Dental Emergencies in Pets

Dental Emergencies in Pets

Problems breathing, vomiting, diarrhea, a nasty fall, or being struck by a car enter your mind when pet owners think about a vet emergency. Dental emergencies in cats and dogs, on the other hand, are just one of the most overlooked reasons for emergencies. The teeth of our furry friends can break, become infected, and shatter their jaws. Knowing what defines an emergency and understanding what we can do and what support you can give your pet are helpful.

What is a dental emergency?

A dental emergency includes the mouth, head, or neck areas that require prompt treatment to halt bleeding, relieve severe pain, or save a tooth. This also applies to possibly fatal ailments. 

These are samples of situations requiring prompt clinical attention from an emergency pet hospital (but are not limited to):

  • Severe or traumatic head trauma injuries include lip and tongue lacerations and oral hemorrhage.
  • Avulsions and luxations of the teeth (true dental emergencies; place the avulsed tooth in milk till referral to the vet dentist or oral surgeon).
  • Inflammation/infection causes swelling around the nose, mouth, jaws, face, and neck.
  • Critical palate defects, jaw fractures, and temporomandibular joint luxations.
  • Severe difficulty opening or closing the mouth.

How to Avoid Common Dental Emergencies

  • Keep your dog on a softer chew toy to help avoid tooth fractures. Keep your kitty cat inside your home to keep them safe from biting and chewing hazards.
  • Always put them on a leash and monitor their interactions with other pets and animals.
  • Following any tooth or jaw injury, a visit to the veterinary dentistry specialist may help you avoid most infections and save you cash over time.
  • Having your pet’s teeth assessed and cleaned regularly is another strategy to help avert a dental emergency.

When should you schedule professional cleaning?

A veterinary dentistry specialist from a Sacramento animal hospital should do a yearly checkup on your pet to document abnormal conditions such as periodontal disease, cracked or rotted teeth, tumors, ulcers, and so on. Professional dental cleanings necessitate anesthesia for your pet to ensure that the competent and qualified operator can remove dirt from underneath the gum line (subgingivally).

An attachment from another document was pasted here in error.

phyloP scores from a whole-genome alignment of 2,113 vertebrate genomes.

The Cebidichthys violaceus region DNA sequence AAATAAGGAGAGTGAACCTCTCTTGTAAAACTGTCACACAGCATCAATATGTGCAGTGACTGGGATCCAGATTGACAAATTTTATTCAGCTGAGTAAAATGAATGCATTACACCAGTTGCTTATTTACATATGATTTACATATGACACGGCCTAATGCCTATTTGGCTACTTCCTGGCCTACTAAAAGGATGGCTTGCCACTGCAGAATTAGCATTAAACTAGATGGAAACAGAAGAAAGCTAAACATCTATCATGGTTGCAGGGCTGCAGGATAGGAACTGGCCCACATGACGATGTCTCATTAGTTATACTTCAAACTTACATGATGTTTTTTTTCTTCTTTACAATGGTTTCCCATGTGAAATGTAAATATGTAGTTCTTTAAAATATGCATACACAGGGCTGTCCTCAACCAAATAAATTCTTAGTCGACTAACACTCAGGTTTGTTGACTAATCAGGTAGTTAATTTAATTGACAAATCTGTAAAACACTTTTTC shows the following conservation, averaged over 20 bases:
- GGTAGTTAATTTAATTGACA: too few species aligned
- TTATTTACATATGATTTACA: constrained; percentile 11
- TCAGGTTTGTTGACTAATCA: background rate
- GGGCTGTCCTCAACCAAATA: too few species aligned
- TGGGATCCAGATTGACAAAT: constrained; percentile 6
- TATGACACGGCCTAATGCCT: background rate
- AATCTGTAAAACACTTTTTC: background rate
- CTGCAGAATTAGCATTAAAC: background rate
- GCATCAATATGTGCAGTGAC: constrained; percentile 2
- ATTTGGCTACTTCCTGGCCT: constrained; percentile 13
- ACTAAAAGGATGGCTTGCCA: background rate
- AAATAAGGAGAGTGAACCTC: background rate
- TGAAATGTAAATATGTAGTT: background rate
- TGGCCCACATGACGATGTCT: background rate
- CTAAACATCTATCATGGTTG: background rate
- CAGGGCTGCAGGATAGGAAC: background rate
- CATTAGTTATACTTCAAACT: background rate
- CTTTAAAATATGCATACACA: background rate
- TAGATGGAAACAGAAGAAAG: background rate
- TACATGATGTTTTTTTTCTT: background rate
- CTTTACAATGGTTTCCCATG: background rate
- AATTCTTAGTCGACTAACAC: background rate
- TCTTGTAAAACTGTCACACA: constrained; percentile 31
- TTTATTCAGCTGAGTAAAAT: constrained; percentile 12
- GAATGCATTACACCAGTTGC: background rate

Is anesthesia necessary in dental cleaning?

Pet owners are not surprisingly apprehensive when their dogs require anesthesia. The dentist must put the pet under general anesthesia to do an extensive periodontal evaluation, dental radiography, scaling and polishing, gingival curettage, and root planing. An endotracheal tube supplies anesthetic gas and oxygen, providing pain-free treatments while safeguarding the airways from aspirating fluids or debris. Anesthesia-free dentistry is not recommended for various factors, including significant patient and operator safety issues.

What to Expect in an Emergency Room

A vet will analyze the severity of your pet’s issue to determine the order in which patients should go first. The most life-threatening concerns are addressed first, followed by less severe cases. Before meeting the vet, a nurse might take your dog or cat’s history and examine vital signs.

The ER’s primary concern is to stabilize your pet, so your pet may require to be admitted to the emergency pet clinic or transferred to your regular veterinarian. Your pet may be referred to a veterinary professional for a more thorough assessment or operation. Inquire about any home care or rechecks if your pet can return home.

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